I thought about trying to convert the miniature into the walking pose from the Inquisitor cover art, but honestly, that just seemed a little far out of my wheelhouse. Converting and reposing miniatures is difficult enough when they’re hollow plastic, but this was a solid lump of pewter. Instead, I decided to work with the pose of the miniature and go for something a subtle but impactful. I cut away at the inside of the joints on his bolt pistol arm with an old pair of sturdy clippers until enough of the mesh was removed that I could bend and repose the pewter and straightened out his pistol arm until it was outstretched as if to be aiming, then refilled the area with green stuff and sculpted the mesh back in myself. This was pretty easy for the inside of his elbow and wrist – it’s just carving straight lines in the putty after all – though required a little more effort closer to his shoulder where the cabling is a little more intricate. Fortunately, most of that work is concealed by his shoulder pads, anyway. With his pistol arm done, his power claw and head needed the most minimal of reposing in their socket joints to get a pose not a million miles off the Tariana Palos miniature for Adepta Sororitas.
I was really happy with how this model looked overall, but something just really seemed to be missing from it. Eventually it hit me – his armour really needed a tabard to complete the ‘crusader’ look. I managed to source an Inquisitor-scale tabard on eBay from Mechanicus Adept Delphan Gruss, which fit Tyrus pretty effortlessly with very minimal filing and green stuff needed to make it fit his armour. I replaced the little syringe looking trinket hanging from a chain with a spare skull trinket I had left from Tyrus’ kit, and my conversion was complete.
For a base, I decided to use Games Workshop’s Sector Imperialis bases on my Inquisitor models. They seemed pretty fitting aesthetically – I see these models fighting over the Imperial territory more than any other location. While the 40mm base size generally suits most of the Inquisitor range, I must admit that it completely does my head in any time I see toes hanging off of the edges of bases. While I’d prefer to avoid using 50mm bases on all of my Inquisitor models – more for convenience of gaming if nothing else – I figured that I could probably make an exception for power armoured models, especially so for warband leaders like Inquisitors. I still wanted to keep that Sector Imperialis vibe, however, so I canibalised a couple of bases to create a kind of ‘stepped’ base for Tyrus, building up the taller area with layers of corkboard and then sealing and smoothing off the rough edges with milliput – I even threw in a couple of stripped wires from an old phone charger to further sell the idea of cracked and ruined city streets. I’m pretty chuffed with how it turned out, and I must admit he does look quite the imposing figure.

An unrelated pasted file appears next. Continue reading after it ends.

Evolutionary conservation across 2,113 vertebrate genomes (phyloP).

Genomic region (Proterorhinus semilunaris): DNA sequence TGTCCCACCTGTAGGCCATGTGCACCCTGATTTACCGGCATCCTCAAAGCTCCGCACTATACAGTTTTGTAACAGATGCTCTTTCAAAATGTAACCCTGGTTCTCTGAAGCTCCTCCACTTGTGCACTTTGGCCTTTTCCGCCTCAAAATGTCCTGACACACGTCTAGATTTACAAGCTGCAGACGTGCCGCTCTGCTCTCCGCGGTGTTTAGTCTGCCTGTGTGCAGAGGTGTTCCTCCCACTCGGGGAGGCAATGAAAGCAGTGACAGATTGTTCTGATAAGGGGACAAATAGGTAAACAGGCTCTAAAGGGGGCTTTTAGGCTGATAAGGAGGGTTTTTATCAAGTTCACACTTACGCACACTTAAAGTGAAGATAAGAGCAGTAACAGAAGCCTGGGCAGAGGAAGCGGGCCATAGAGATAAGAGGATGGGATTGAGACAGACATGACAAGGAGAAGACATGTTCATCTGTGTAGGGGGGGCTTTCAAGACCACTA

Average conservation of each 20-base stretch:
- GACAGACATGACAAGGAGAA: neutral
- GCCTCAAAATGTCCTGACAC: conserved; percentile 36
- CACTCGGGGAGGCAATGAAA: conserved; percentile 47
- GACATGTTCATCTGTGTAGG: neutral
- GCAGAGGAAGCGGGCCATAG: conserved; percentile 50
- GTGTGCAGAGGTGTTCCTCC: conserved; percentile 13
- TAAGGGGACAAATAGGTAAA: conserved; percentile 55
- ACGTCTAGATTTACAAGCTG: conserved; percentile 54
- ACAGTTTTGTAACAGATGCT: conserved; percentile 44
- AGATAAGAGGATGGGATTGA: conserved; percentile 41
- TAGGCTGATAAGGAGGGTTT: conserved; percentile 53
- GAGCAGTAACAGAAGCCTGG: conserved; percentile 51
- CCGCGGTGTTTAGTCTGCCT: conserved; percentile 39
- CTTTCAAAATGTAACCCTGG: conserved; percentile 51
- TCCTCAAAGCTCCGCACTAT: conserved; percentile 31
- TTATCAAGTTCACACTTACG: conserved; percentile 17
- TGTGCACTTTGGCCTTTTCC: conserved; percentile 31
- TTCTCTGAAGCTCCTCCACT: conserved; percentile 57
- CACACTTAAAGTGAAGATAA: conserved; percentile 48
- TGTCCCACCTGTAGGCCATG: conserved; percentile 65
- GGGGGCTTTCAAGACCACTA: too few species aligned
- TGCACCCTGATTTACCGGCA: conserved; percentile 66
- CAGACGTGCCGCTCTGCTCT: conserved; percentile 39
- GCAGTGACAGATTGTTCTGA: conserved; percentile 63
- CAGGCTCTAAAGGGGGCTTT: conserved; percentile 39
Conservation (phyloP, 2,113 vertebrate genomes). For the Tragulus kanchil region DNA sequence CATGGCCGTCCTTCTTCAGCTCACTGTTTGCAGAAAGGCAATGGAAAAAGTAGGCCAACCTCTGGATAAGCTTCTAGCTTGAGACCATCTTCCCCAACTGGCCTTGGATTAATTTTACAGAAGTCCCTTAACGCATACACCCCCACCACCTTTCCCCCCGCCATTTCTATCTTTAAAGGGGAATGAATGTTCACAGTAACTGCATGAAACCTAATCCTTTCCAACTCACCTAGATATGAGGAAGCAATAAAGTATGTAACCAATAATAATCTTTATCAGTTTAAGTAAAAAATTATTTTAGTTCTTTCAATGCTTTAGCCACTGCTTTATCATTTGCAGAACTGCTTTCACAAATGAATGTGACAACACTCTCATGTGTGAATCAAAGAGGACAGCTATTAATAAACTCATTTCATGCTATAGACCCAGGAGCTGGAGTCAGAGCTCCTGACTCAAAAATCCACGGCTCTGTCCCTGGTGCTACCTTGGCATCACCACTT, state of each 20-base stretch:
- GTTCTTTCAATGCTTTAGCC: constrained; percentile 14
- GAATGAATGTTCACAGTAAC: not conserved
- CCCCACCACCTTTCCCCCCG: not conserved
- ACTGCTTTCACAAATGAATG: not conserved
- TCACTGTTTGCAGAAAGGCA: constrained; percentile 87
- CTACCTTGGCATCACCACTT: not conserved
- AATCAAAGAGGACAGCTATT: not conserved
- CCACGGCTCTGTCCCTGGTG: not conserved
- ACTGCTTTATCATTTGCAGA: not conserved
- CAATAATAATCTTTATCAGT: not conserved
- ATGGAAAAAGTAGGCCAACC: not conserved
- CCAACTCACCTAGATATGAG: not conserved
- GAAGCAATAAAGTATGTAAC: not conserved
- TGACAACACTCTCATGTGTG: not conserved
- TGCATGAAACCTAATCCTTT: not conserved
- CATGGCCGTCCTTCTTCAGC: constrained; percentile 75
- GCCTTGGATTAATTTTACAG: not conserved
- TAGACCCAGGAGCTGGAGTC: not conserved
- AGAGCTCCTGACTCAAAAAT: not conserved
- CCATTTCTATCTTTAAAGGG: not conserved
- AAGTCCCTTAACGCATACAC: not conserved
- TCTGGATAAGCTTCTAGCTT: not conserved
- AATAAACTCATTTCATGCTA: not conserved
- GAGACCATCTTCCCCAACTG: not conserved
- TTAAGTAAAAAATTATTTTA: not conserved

Building Tyrus was a challenge, but painting him was no mean feat either. I started with all the basic details, much the same as any other model – a zenithal of dark grey for the black armour, picking out the trim in Brassy Brass, the silvers in Vallejo Metal Color Silver and the gold for his bolt pistol and a couple of other Inquisition details in Vallejo Metal Color Gold. His face, I wanted to paint a little duskier than I usually do, so I base coated this in Vallejo Heavy Skintone. His tabard was basecoated with Elfic Flesh.